Texas polygamist sect leader Warren Jeffs goes through lawyers like he did wives. Jeffs recently fired his seventh attorney, reports KTRK Houston, and now has decided to go it alone -- something he presumably didn't try with marriage.
Jeffs was arrested in 2008, during a raid at Yearning for Zion, located about 45 miles south of San Angelo. More than 400 children were taken away from the compound, as well as women who looked like they were from the 19th century.
The investigation had been triggered by an anonymous call to an abuse shelter, which is what allowed the authorities to get a search warrant. While on the compound the authorities discovered that there were girls as young as eleven who were pregnant.
At that point Warren Jeffs and eleven other men from the "Fundamentalist Church of Jesus Christ of Latter Day Saints" or FLDS were arrested and booked for sexual assault.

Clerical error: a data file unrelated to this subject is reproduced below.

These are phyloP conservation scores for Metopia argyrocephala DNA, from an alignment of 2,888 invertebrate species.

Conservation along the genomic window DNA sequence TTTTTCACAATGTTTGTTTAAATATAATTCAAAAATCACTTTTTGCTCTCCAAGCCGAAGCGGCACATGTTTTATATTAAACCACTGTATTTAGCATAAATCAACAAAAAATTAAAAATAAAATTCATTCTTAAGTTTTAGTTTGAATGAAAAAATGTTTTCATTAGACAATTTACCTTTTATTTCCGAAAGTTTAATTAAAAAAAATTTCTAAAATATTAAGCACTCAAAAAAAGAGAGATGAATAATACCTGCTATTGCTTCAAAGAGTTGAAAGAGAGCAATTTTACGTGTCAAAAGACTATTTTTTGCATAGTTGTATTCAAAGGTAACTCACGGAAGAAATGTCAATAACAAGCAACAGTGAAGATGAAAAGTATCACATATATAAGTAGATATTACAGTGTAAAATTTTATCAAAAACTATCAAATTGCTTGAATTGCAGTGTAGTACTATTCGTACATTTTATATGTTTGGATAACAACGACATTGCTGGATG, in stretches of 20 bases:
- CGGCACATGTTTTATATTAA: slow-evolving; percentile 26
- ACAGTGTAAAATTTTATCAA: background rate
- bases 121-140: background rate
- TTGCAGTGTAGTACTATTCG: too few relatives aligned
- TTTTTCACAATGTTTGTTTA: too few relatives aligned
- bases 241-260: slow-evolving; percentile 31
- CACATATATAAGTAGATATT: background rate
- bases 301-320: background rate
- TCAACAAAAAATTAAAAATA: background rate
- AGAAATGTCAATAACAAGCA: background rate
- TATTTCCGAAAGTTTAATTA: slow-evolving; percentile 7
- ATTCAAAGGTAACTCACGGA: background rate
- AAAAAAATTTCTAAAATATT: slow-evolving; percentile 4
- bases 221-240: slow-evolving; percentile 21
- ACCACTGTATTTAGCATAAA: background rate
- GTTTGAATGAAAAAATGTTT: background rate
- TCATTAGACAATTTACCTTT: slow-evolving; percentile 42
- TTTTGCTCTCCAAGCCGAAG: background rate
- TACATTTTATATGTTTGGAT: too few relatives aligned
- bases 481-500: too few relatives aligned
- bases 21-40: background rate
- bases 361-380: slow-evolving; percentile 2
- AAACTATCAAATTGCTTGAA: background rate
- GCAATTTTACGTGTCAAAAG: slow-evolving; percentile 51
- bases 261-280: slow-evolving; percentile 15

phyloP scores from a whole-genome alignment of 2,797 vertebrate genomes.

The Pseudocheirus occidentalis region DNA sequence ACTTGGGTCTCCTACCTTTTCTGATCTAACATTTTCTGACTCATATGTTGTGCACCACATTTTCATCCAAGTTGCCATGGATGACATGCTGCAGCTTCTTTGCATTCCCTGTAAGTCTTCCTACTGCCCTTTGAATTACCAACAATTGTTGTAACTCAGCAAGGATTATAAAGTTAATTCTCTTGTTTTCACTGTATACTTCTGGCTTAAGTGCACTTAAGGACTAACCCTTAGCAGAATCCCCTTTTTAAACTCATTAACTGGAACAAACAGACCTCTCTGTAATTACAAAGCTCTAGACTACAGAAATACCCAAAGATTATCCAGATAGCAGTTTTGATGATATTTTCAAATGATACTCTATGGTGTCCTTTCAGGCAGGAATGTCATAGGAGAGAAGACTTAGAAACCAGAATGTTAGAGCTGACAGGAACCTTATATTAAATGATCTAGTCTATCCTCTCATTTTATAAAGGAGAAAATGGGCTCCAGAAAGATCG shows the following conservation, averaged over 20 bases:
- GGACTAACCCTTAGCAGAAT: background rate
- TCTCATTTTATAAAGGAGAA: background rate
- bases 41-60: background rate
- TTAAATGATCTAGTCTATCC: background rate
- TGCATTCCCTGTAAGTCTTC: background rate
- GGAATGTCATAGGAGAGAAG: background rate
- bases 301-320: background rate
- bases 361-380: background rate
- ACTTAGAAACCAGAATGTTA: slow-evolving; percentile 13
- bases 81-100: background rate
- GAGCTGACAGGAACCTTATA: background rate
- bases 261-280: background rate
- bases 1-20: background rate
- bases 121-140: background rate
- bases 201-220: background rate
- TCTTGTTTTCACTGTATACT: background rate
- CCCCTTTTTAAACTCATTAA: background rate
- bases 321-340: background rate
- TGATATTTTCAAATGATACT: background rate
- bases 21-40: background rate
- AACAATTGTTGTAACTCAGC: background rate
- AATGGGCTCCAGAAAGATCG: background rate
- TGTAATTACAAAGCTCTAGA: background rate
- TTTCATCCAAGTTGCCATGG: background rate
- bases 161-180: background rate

Seven of the men that have so far been prosecuted have been convicted, even though the FLDS has a land trust worth $110 million to defend them. They have received sentences between 6 and 75 years.
A polygamist marriage is not recognized under the law. Once a polygamist marriage is discovered it will be "annulled" -- as if the marriage never took place. Annulment is not the same thing as a divorce, because getting a divorce implies that a marriage was valid to begin with.
Recently, there has been some attempt by polygamous couples to challenge the laws that criminalize multiple marriages. The polygamist family featured on the TLC show "Sister Wives" has filed a federal lawsuit challenging Utah's criminal bigamy law. The plaintiffs allege that the law violates the United States Constitution by punishing a consensual private relationship without demonstrating any harm to society or the participants in the relationship, writes FindLaw's Courtside blog.
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